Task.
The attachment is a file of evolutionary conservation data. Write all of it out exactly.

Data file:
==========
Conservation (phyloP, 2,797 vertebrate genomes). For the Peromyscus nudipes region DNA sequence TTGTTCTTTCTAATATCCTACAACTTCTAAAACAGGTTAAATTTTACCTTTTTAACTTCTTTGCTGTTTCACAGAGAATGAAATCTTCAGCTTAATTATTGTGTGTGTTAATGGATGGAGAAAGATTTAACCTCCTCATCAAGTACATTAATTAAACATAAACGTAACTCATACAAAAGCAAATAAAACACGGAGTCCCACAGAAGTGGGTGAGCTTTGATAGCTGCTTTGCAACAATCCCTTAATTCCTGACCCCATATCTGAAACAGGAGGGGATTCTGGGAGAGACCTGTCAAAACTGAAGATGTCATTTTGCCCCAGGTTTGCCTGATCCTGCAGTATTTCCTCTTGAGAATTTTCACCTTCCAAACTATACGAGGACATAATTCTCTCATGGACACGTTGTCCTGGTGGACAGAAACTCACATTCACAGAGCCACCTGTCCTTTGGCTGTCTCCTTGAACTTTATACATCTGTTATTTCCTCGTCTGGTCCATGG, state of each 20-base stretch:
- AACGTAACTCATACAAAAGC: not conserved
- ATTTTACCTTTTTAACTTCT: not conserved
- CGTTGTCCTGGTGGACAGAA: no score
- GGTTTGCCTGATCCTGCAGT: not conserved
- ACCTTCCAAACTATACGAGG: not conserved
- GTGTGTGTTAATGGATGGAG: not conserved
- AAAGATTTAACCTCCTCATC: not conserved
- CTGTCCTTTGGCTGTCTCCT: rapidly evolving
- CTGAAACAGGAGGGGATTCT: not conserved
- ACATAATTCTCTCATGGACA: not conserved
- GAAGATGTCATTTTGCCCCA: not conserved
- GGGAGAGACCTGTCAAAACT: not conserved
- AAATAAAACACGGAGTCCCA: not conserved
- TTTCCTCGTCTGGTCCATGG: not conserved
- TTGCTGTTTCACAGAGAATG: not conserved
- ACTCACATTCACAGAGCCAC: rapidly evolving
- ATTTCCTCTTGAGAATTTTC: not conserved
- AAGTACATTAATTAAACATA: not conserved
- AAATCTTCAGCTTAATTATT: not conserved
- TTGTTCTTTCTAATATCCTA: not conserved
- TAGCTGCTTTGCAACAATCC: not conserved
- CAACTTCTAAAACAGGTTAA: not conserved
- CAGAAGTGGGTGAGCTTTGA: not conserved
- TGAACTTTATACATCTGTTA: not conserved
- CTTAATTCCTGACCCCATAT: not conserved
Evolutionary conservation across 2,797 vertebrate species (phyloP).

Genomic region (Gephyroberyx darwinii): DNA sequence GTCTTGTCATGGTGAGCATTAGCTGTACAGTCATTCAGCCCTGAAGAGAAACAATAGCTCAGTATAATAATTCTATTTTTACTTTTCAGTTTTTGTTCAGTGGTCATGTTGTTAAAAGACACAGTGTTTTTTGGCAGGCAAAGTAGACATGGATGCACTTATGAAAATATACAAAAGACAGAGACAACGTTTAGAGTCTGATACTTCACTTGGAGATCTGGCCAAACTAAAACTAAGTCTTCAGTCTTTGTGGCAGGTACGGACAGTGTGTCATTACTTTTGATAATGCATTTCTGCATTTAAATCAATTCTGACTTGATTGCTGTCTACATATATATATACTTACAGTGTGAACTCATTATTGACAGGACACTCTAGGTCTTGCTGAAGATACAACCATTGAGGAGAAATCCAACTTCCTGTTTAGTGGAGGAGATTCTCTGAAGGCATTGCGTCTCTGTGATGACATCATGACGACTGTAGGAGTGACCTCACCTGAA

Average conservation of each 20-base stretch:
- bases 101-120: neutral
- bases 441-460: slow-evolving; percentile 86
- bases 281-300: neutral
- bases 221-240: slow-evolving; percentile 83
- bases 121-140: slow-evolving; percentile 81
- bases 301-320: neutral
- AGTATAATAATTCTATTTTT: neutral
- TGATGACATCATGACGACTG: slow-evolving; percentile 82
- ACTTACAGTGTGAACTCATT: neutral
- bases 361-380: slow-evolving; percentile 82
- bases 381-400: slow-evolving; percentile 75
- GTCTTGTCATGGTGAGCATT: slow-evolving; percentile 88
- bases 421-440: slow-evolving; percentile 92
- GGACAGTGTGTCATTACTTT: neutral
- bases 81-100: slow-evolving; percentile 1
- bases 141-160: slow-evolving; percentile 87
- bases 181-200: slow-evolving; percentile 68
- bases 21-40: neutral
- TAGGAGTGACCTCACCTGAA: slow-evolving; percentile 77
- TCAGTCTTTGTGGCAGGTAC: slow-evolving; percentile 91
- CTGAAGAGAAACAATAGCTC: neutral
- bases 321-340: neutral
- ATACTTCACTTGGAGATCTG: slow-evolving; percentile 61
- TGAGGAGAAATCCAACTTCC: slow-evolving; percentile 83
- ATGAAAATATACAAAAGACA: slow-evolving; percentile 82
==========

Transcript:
Conservation (phyloP, 2,797 vertebrate genomes). For the Peromyscus nudipes region DNA sequence TTGTTCTTTCTAATATCCTACAACTTCTAAAACAGGTTAAATTTTACCTTTTTAACTTCTTTGCTGTTTCACAGAGAATGAAATCTTCAGCTTAATTATTGTGTGTGTTAATGGATGGAGAAAGATTTAACCTCCTCATCAAGTACATTAATTAAACATAAACGTAACTCATACAAAAGCAAATAAAACACGGAGTCCCACAGAAGTGGGTGAGCTTTGATAGCTGCTTTGCAACAATCCCTTAATTCCTGACCCCATATCTGAAACAGGAGGGGATTCTGGGAGAGACCTGTCAAAACTGAAGATGTCATTTTGCCCCAGGTTTGCCTGATCCTGCAGTATTTCCTCTTGAGAATTTTCACCTTCCAAACTATACGAGGACATAATTCTCTCATGGACACGTTGTCCTGGTGGACAGAAACTCACATTCACAGAGCCACCTGTCCTTTGGCTGTCTCCTTGAACTTTATACATCTGTTATTTCCTCGTCTGGTCCATGG, state of each 20-base stretch:
- AACGTAACTCATACAAAAGC: not conserved
- ATTTTACCTTTTTAACTTCT: not conserved
- CGTTGTCCTGGTGGACAGAA: no score
- GGTTTGCCTGATCCTGCAGT: not conserved
- ACCTTCCAAACTATACGAGG: not conserved
- GTGTGTGTTAATGGATGGAG: not conserved
- AAAGATTTAACCTCCTCATC: not conserved
- CTGTCCTTTGGCTGTCTCCT: rapidly evolving
- CTGAAACAGGAGGGGATTCT: not conserved
- ACATAATTCTCTCATGGACA: not conserved
- GAAGATGTCATTTTGCCCCA: not conserved
- GGGAGAGACCTGTCAAAACT: not conserved
- AAATAAAACACGGAGTCCCA: not conserved
- TTTCCTCGTCTGGTCCATGG: not conserved
- TTGCTGTTTCACAGAGAATG: not conserved
- ACTCACATTCACAGAGCCAC: rapidly evolving
- ATTTCCTCTTGAGAATTTTC: not conserved
- AAGTACATTAATTAAACATA: not conserved
- AAATCTTCAGCTTAATTATT: not conserved
- TTGTTCTTTCTAATATCCTA: not conserved
- TAGCTGCTTTGCAACAATCC: not conserved
- CAACTTCTAAAACAGGTTAA: not conserved
- CAGAAGTGGGTGAGCTTTGA: not conserved
- TGAACTTTATACATCTGTTA: not conserved
- CTTAATTCCTGACCCCATAT: not conserved
Evolutionary conservation across 2,797 vertebrate species (phyloP).

Genomic region (Gephyroberyx darwinii): DNA sequence GTCTTGTCATGGTGAGCATTAGCTGTACAGTCATTCAGCCCTGAAGAGAAACAATAGCTCAGTATAATAATTCTATTTTTACTTTTCAGTTTTTGTTCAGTGGTCATGTTGTTAAAAGACACAGTGTTTTTTGGCAGGCAAAGTAGACATGGATGCACTTATGAAAATATACAAAAGACAGAGACAACGTTTAGAGTCTGATACTTCACTTGGAGATCTGGCCAAACTAAAACTAAGTCTTCAGTCTTTGTGGCAGGTACGGACAGTGTGTCATTACTTTTGATAATGCATTTCTGCATTTAAATCAATTCTGACTTGATTGCTGTCTACATATATATATACTTACAGTGTGAACTCATTATTGACAGGACACTCTAGGTCTTGCTGAAGATACAACCATTGAGGAGAAATCCAACTTCCTGTTTAGTGGAGGAGATTCTCTGAAGGCATTGCGTCTCTGTGATGACATCATGACGACTGTAGGAGTGACCTCACCTGAA

Average conservation of each 20-base stretch:
- bases 101-120: neutral
- bases 441-460: slow-evolving; percentile 86
- bases 281-300: neutral
- bases 221-240: slow-evolving; percentile 83
- bases 121-140: slow-evolving; percentile 81
- bases 301-320: neutral
- AGTATAATAATTCTATTTTT: neutral
- TGATGACATCATGACGACTG: slow-evolving; percentile 82
- ACTTACAGTGTGAACTCATT: neutral
- bases 361-380: slow-evolving; percentile 82
- bases 381-400: slow-evolving; percentile 75
- GTCTTGTCATGGTGAGCATT: slow-evolving; percentile 88
- bases 421-440: slow-evolving; percentile 92
- GGACAGTGTGTCATTACTTT: neutral
- bases 81-100: slow-evolving; percentile 1
- bases 141-160: slow-evolving; percentile 87
- bases 181-200: slow-evolving; percentile 68
- bases 21-40: neutral
- TAGGAGTGACCTCACCTGAA: slow-evolving; percentile 77
- TCAGTCTTTGTGGCAGGTAC: slow-evolving; percentile 91
- CTGAAGAGAAACAATAGCTC: neutral
- bases 321-340: neutral
- ATACTTCACTTGGAGATCTG: slow-evolving; percentile 61
- TGAGGAGAAATCCAACTTCC: slow-evolving; percentile 83
- ATGAAAATATACAAAAGACA: slow-evolving; percentile 82